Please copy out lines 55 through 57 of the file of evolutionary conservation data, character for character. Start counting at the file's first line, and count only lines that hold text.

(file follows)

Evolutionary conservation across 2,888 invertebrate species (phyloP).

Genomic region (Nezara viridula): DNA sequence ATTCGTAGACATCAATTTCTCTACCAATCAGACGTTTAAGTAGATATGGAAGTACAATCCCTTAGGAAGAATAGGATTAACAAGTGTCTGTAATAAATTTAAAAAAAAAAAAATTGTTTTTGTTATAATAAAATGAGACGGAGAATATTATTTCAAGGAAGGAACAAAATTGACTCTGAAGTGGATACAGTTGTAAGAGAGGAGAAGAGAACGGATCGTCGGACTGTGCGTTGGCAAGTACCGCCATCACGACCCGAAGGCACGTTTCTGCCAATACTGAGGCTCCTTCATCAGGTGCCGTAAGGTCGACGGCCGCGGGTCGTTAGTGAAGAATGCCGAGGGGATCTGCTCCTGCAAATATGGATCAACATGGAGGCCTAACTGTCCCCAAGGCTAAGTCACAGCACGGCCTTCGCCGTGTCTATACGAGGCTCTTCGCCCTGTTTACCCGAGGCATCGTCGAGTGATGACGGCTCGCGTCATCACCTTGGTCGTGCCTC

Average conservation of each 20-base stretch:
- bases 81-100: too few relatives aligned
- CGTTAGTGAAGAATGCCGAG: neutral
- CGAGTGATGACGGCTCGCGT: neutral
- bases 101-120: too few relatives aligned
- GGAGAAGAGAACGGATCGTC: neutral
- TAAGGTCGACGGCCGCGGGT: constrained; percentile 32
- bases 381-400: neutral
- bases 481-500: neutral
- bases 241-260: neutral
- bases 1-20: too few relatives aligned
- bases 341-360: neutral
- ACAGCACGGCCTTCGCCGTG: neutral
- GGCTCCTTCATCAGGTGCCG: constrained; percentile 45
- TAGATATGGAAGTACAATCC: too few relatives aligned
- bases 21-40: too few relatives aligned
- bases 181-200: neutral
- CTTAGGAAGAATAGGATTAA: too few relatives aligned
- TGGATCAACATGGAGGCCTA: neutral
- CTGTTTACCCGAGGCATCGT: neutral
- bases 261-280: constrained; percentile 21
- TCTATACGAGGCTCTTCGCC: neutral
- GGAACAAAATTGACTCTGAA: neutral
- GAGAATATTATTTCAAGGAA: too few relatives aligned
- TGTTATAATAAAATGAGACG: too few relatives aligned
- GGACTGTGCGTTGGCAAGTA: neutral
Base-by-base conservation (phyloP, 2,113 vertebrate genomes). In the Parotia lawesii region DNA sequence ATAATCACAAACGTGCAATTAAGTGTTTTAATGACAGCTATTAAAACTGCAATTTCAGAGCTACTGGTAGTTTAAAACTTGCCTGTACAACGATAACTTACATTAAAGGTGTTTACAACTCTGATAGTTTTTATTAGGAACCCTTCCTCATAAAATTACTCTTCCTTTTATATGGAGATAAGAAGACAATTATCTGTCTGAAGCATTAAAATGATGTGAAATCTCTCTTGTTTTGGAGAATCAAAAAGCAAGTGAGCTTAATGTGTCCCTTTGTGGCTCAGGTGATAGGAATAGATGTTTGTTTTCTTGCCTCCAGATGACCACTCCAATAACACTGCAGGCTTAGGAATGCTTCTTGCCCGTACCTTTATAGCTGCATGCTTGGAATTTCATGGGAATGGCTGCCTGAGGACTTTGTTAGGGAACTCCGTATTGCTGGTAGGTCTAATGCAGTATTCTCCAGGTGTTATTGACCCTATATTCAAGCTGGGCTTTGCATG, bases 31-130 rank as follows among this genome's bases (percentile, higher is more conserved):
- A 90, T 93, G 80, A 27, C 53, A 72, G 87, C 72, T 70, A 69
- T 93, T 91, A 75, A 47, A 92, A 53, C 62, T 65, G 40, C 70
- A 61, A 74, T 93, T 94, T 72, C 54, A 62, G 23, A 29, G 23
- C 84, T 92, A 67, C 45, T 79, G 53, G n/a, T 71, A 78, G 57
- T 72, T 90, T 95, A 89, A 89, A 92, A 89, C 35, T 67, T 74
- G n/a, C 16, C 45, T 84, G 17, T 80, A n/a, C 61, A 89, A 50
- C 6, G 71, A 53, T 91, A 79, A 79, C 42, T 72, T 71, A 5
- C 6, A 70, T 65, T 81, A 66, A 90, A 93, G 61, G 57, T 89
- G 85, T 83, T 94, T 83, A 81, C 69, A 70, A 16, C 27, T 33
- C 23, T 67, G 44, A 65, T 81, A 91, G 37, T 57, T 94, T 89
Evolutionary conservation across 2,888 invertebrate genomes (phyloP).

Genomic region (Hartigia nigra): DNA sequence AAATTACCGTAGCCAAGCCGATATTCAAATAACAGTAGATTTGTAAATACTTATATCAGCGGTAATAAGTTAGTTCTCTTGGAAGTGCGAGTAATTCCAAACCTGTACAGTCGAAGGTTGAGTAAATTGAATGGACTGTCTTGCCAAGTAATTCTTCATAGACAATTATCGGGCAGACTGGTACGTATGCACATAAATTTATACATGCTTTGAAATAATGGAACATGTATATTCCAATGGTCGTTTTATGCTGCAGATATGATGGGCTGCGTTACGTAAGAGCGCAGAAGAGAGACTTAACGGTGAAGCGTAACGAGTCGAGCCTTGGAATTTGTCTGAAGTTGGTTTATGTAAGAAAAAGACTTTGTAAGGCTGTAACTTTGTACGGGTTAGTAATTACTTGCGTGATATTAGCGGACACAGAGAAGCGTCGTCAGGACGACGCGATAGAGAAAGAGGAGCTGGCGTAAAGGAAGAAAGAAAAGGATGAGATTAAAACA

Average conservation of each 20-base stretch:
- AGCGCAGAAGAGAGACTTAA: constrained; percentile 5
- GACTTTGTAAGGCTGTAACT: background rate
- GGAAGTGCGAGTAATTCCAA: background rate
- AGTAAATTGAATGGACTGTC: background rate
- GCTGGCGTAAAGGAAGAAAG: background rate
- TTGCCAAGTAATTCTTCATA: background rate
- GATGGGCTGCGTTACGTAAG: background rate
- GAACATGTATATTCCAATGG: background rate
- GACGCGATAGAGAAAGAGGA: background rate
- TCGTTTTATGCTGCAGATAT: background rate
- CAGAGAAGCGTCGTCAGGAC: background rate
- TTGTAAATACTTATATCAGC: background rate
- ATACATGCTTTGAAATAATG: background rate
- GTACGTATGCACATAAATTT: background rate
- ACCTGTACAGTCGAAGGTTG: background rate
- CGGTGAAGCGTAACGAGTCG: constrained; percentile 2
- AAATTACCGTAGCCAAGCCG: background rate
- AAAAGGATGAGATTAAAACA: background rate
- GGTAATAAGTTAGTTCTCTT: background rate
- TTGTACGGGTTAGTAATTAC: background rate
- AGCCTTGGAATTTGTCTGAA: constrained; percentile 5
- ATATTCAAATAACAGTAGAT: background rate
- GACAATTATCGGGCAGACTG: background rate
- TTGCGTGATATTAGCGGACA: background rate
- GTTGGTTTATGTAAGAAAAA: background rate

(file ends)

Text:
- ATACATGCTTTGAAATAATG: background rate
- GTACGTATGCACATAAATTT: background rate
- ACCTGTACAGTCGAAGGTTG: background rate